Rural internet praise meets deficit concerns as Sask. reacts to federal budget
Premier says Sask. should get larger share of funding for rural broadband based on need
Funding for municipalities and rural internet were among the federal budget measures prompting reaction in Saskatchewan on Tuesday.
In Saskatchewan, there was positive reaction to the government's promise of a high-speed rural internet roll-out and funding for municipalities.
Sask. should get larger share of internet funds: Moe
Premier Scott Moe said the province will be seeking funds to improve access in rural and remote areas.
"I would hope that Saskatchewan given our Northern and rural demographic would be able to access, not just on a per capita basis but on a needs basis, if you will, a larger share of that funding," said Moe at the legislature on Tuesday.
Moe said his biggest concerns with the federal budget relate to the carbon tax, to which the Saskatchewan government has been staunchly opposed, and the federal deficit.
The Saskatchewan Urban Municipalities Association (SUMA) welcomed the government's promised investment in high-speed rural internet to be available across Canada by 2030.
"Saskatchewan's hometowns are hubs of growth and innovation," said SUMA president Gordon Barnhart.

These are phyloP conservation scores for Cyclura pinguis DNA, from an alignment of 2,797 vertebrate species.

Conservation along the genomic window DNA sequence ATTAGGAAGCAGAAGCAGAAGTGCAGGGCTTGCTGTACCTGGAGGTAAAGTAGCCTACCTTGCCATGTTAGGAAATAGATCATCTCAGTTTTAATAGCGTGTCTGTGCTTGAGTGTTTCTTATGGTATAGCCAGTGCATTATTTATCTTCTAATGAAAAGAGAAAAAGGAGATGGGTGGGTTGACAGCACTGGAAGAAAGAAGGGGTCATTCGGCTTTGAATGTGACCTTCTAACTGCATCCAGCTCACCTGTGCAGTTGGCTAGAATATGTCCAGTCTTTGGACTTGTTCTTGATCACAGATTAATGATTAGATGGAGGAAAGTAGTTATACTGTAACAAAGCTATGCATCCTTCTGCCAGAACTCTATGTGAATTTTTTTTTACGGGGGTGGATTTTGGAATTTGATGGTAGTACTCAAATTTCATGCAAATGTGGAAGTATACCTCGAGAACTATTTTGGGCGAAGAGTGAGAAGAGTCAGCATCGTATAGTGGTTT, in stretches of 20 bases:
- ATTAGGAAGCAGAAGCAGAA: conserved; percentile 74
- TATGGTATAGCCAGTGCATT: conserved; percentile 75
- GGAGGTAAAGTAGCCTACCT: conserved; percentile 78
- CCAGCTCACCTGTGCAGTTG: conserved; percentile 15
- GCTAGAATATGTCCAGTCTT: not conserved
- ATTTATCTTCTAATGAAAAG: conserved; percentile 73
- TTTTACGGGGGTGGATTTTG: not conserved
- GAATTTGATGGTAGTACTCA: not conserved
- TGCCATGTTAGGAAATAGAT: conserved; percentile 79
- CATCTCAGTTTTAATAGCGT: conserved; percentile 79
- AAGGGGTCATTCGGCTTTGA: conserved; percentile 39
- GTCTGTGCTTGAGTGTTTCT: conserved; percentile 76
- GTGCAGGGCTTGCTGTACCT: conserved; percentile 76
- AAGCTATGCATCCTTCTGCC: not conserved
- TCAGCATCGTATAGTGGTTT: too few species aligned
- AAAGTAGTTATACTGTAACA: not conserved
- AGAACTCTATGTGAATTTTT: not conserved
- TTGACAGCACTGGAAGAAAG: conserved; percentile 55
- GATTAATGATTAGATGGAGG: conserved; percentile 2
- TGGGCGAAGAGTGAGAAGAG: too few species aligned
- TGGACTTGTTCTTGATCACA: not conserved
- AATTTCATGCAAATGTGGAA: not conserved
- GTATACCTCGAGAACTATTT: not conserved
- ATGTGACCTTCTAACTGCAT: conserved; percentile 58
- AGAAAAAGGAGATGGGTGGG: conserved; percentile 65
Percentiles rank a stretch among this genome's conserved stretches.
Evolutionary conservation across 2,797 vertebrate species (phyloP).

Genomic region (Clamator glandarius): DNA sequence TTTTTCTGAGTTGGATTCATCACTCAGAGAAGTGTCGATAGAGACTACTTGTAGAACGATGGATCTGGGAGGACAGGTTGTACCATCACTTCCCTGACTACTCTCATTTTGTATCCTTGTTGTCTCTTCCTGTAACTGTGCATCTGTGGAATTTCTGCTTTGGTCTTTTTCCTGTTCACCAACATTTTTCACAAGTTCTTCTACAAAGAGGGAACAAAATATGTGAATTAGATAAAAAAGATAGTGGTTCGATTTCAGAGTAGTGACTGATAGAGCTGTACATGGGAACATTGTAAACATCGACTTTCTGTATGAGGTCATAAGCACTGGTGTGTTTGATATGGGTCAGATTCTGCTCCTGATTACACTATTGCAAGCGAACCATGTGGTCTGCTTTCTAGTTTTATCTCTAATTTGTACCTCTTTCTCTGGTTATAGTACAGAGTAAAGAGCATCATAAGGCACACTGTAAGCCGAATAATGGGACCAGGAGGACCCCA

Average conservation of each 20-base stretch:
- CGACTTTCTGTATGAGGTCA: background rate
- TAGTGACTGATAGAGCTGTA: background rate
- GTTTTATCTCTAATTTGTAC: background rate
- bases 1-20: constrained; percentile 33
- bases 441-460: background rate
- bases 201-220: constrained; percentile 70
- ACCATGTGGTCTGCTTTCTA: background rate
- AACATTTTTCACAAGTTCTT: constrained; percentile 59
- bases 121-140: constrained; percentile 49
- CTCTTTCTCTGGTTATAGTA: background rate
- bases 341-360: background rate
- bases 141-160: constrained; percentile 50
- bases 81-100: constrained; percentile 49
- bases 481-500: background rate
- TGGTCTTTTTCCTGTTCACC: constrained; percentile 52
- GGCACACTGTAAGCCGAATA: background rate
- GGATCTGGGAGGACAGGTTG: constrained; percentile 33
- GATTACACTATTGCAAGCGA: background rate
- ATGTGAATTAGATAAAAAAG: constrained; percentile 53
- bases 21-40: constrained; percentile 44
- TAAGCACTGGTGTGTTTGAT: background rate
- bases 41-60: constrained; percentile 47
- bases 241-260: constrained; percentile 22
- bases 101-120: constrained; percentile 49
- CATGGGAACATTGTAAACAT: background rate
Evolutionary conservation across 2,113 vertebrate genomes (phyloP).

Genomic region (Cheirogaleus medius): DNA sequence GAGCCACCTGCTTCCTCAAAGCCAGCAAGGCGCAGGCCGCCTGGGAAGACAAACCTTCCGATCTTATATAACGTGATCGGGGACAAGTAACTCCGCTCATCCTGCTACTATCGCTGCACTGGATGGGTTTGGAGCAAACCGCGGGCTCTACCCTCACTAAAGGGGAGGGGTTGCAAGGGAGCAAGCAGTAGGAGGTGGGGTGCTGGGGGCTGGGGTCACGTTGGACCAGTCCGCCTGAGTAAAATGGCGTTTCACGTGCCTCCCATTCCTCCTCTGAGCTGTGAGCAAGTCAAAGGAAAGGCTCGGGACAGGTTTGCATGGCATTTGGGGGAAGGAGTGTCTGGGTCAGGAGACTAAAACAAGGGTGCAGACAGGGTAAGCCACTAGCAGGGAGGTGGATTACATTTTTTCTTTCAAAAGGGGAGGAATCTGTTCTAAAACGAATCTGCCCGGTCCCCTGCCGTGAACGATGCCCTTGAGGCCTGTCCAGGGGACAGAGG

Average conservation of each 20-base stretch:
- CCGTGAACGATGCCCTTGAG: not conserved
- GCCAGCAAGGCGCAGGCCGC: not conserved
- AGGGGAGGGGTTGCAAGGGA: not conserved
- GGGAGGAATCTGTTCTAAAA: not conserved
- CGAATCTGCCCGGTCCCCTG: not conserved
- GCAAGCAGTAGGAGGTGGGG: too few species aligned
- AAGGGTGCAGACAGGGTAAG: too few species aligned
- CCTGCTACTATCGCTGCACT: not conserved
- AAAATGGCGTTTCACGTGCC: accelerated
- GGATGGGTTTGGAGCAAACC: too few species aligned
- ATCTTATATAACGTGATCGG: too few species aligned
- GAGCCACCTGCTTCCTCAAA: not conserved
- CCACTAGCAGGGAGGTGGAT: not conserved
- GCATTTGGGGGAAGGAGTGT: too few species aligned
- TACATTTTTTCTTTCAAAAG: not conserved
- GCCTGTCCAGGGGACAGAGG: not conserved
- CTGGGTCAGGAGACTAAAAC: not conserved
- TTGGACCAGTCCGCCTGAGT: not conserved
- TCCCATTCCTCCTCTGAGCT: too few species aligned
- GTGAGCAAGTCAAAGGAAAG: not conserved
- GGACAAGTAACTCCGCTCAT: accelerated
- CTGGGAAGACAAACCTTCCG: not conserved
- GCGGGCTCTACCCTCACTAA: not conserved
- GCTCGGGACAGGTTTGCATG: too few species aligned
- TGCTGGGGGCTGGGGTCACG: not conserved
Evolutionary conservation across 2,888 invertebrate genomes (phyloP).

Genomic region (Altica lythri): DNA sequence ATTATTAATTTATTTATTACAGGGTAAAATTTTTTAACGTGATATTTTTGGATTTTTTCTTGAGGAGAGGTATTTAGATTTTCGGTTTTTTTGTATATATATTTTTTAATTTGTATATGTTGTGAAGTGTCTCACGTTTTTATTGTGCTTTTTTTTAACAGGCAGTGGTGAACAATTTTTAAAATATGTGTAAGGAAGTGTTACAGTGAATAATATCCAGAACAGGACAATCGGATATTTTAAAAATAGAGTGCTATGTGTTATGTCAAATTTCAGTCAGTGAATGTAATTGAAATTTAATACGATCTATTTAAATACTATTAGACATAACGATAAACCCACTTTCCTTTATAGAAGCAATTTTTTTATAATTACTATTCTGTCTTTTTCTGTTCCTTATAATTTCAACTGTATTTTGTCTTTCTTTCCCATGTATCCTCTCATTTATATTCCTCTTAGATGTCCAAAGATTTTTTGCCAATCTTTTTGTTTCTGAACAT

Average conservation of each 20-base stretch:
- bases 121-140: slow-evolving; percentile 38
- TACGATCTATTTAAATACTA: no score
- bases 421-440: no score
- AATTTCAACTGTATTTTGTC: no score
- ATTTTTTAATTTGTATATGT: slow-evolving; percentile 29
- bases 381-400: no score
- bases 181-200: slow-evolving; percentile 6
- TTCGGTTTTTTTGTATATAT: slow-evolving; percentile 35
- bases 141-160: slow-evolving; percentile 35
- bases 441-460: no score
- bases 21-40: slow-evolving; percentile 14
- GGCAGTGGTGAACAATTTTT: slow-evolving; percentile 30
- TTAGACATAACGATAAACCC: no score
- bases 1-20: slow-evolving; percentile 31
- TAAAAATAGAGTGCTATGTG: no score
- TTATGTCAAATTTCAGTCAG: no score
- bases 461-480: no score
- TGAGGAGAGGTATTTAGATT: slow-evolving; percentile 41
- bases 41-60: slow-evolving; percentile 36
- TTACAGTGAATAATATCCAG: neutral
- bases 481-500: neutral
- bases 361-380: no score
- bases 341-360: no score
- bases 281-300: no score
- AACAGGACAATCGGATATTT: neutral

We would have liked to see some recognition of the long-term financial impacts of the carbon tax on agricultural producers.- Agricultural Producers Association of Saskatchewan president Todd Lewis
"Access to reliable, fast, and affordable broadband will foster increased growth and improve quality of life for residents."
SUMA also noted a $2.2 billion top-up to municipalities through the federal Gas Tax Fund, adding that it doubles the federal government's commitment to municipalities.
Regina mayor welcomes gas tax boost
The City of Regina issued a news release welcoming the payment.
"The doubling of this transfer represents a significant opportunity to advance priority infrastructure projects that will greatly improve our community," said Mayor Michael Fougere.
"This shows our direct, strong relationship with the federal government and the ability of the municipal sector to identify projects that best serve our residents."
Fougere also welcomed a new $4 billion Canada Housing Benefit aimed at reducing homelessness by 50 per cent, as well as measures to assist first-time home buyers.
The Agricultural Producers Association of Saskatchewan (APAS) described the budget as a "mixed bag" for growers.
It praised the government for rectifying what it describes as a loophole that meant not all farm fuel would be exempt from the carbon tax.
But president Todd Lewis said APAS still wants more clarification on the process.
"We would have liked to see some recognition of the long-term financial impacts of the carbon tax on agricultural producers," Lewis said.